Thursday, September 20, 2007

Smartcards as a trusted security anchor

Today I am attending a CAST workshop about smartcards and their use to solve security problems.

The first talk is held by Michael Senkbeil from the Sparkassen Informationszentrum.
They have 64 million smartcards issued in Germany.
These cards are mandatory in Germany if you want to buy cigaretts. The card is used to proof that the buyer is old enough to buy cigaretts.
Mr. Senkbeil will tell us today how this scenario can be transferred to Internet usages.

First the user needs a smartcard reader and a browser plugin. Get the Plugin for Firefox here.
The browser plugin is triggered by the relyingparty. It contacts the smartcard and gets encrypted data from the card that it transfers to the relying party. The relying party has (multiple) server cards that decrypt the data and present the readable content to the RP. The server card(s) are issued by the Sparkasse too.
Phishing protection is not a main feature of this solution.
Mr. Senkbeil recomments to add this mechnism to the "normal" username/password scenario. If the card gets lost then there is no additional security on the card. It is not PIN-protected. So everybody can use the card. To minimize this risk he proposes to use a password in combination with this new scheme.

Feature list:

  • age verification
  • Laden der Geldkarte
  • Internet Login


Q: Is this a Sparkasse only solution?
A: No. Every german "EC-Card" should work.


Q: Demo had no password input
A: Card number is the userid. The password is the password of the relying party.
The password needs not be used.

Q: is the plugin signed
A: Yes it is.

Q: Profiling? Linkability.
A: is possible. The card number is a unique number.
My comment: This is not good. We need to integrate this with CardSpace.

Q: How does the user recognize the server? How does he verify that the server is the true one?
A: SSL. The proposed solution has no mutual authentication.

Q: How does the challenge-response mechanism work?
A: The RP generates a challenge that is used by the card. The plugin transfers the challenge to the card and receives an encrypted block of data. The RP has cards too, that decrypt the data and compare the challenge.

Q: Sparkassen Internet Banking: Will the Sparkassen use this mechanism to secure it's own internet banking?
A: A new class of smartcard reader is currently worked on. This will be released to the public next year.
Comment: This answer means: No.

Q: Is the cryptography symmetric or asymmetric?
A: Symmetric with derived keys.

Smartcards for Tachographs

The second talk is held by Mr. Klaus-Peter Schmidt from Sagem-Orga GmbH.

Security Evaluation of Smartcards

The third talk is held by Mr. Detlef Kraus from SRC Security Research & Consulting GmbH.

Crypto Algorithms for Environments with limited resources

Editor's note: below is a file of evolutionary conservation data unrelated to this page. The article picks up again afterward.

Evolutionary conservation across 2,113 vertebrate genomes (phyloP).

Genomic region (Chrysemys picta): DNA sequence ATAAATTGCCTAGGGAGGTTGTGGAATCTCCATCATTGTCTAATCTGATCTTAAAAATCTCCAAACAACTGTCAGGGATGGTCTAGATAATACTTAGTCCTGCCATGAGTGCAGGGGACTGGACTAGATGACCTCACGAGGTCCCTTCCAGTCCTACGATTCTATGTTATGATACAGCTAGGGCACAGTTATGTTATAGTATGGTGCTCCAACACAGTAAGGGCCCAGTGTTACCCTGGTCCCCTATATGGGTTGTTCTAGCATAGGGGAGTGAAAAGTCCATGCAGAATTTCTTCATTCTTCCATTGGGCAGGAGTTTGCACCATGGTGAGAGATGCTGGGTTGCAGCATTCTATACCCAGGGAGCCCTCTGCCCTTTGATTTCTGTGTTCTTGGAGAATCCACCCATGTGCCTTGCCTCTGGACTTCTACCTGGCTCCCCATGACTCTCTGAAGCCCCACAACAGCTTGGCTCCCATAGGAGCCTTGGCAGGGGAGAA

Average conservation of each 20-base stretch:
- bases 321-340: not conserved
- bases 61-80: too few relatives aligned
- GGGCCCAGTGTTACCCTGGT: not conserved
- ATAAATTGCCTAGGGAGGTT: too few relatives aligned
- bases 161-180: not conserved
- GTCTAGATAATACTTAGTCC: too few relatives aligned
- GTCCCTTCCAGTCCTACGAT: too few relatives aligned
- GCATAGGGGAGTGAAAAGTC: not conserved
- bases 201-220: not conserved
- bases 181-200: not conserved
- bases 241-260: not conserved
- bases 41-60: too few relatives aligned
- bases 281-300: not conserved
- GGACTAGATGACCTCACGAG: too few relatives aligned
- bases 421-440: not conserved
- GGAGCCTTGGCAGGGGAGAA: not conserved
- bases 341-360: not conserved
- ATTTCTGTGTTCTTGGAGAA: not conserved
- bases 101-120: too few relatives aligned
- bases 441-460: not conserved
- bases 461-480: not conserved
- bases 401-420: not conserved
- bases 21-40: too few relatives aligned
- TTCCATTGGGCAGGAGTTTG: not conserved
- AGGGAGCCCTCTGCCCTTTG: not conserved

The fourth talk is held by Mr. Axel Poschmann from the Ruhr-University of Bochum.
CPU-Market: PCs 0,2% -- embedded systems 99,8%

Smartcards: 8Mhz, 8bit, a few kilobytes memory

Metrics and tradeoffs for light-weight crypto
  • security
  • low cost
  • performance

Mr. Poschmann explains the features of PRESENT (an ultra-lightweight block cipher).

The Identity of the Connector

Talk by Dr. Jens Urmann from InterComponentWare AG about a part (the connector) of the German health care system infrastructure. -> This usally gets messy really quick if you dive into the details... (not blog compatible)

Security anchors for mobile devices

Mr. Michael Kasper gives an overview over xSIM architectures.
  • USIM
  • MegaSIM
  • Dual Trust-Anchor Architecture using (U)SIM and MTM (mobile trusted module)
  • Single Trust-Anchor Architecture using virtual SIMs and a MTM

Next he gives an introduction to the Trusted Computing Group's Mobile Phone Working Group (
Then he describes his work about virtual SIM cards that are based on a MTM.
-> OpenMTM
EMSCB Turaya

SIM and USIM Application Toolkit

Talk by Mr. Harald Summer from Giesecke & Devrient.
Mr. Summer explains the file system of the SIM. He shows a tool by G&D to view the file system. Next he shows the internals of a SAT application and explains what bytes flow from where to where. Hard core tech talk.

Enabling Trusted Mobile Applications with the SIM

Talk by Mrs. Stephanie Manning from Vodafone Group R&D. The focus of the talk is about how to integrate NFC and mobile phone technology. She describes her projects and the techonological challenges. Applications/Products are to be expected in the first half of 2008... They are using Global Platform 2.2 for their projects. Vodafone and Deutsche Bahn will have a trial this year: Mrs Manning does not expect that Vodafone will deploy applications to the phone's SIM because then application providers would have to have contracts with every mobile operator. Trusted Services Providers will take the role of deployer of applications to "rented" space on the (U)SIM.

Multi-application security platform UICC

Talk by Mrs. Chen Hao from Giesecke & Devrient GmbH.
Mrs. Chen Hao talks about the single wire protocol and the new developments in UICC technology in general. A further example of these new technologies is the definition of a USB 2.0 interface directly to the UICC. This will allow for having gigabytes of memory on the UICC.

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